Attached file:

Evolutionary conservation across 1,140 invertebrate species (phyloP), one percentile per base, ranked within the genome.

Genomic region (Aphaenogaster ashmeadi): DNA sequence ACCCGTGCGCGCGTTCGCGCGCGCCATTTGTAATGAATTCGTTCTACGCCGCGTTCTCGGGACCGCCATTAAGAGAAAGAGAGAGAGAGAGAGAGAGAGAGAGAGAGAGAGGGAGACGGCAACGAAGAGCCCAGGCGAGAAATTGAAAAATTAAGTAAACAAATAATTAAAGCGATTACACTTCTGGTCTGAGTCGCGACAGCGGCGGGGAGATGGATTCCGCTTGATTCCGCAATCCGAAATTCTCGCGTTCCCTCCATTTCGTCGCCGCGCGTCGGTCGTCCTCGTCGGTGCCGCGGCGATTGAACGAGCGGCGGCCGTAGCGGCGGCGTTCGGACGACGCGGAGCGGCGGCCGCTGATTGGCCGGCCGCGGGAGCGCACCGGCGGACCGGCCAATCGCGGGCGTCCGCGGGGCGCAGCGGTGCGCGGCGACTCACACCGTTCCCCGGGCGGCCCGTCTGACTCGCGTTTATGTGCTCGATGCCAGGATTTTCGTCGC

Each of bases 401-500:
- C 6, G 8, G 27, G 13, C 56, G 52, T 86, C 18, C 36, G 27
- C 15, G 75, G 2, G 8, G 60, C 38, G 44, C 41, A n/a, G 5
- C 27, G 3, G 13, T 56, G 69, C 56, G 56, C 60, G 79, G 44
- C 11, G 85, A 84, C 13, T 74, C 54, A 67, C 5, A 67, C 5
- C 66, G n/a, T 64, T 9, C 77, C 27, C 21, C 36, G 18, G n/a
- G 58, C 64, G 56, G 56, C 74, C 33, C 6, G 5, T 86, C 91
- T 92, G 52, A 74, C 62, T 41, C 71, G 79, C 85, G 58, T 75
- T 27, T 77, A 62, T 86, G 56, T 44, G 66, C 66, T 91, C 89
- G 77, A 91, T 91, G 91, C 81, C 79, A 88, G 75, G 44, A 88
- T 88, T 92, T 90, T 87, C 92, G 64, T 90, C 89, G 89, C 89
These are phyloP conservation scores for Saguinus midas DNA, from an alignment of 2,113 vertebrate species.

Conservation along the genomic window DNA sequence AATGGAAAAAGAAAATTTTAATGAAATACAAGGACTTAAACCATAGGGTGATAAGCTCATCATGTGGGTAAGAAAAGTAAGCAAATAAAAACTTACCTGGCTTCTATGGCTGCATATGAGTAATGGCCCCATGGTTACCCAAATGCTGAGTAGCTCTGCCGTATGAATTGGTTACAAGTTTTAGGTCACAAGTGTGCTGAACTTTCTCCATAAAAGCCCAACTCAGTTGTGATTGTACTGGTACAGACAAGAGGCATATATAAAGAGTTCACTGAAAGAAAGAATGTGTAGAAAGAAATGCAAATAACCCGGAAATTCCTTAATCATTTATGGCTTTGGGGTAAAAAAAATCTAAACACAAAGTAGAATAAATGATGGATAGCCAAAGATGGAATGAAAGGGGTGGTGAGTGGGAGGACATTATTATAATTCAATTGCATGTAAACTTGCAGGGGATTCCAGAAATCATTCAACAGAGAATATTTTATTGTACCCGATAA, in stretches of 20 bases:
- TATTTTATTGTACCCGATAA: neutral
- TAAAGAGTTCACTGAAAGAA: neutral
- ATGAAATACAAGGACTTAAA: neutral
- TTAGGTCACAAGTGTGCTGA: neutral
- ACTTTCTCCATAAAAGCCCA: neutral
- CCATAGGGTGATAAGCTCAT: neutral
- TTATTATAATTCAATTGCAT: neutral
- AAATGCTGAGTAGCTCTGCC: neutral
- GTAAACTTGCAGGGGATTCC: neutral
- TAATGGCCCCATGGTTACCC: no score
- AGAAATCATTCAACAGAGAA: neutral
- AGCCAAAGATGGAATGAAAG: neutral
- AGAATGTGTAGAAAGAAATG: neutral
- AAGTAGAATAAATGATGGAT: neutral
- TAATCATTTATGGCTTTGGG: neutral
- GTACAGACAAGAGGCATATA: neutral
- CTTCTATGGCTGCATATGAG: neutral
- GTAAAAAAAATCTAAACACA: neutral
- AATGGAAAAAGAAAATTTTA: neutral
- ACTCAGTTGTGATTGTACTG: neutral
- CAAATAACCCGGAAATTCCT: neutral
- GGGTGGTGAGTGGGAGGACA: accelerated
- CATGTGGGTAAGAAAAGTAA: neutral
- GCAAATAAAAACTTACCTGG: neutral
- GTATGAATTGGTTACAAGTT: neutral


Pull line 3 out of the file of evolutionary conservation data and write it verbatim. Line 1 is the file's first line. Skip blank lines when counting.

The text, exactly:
Each of bases 401-500: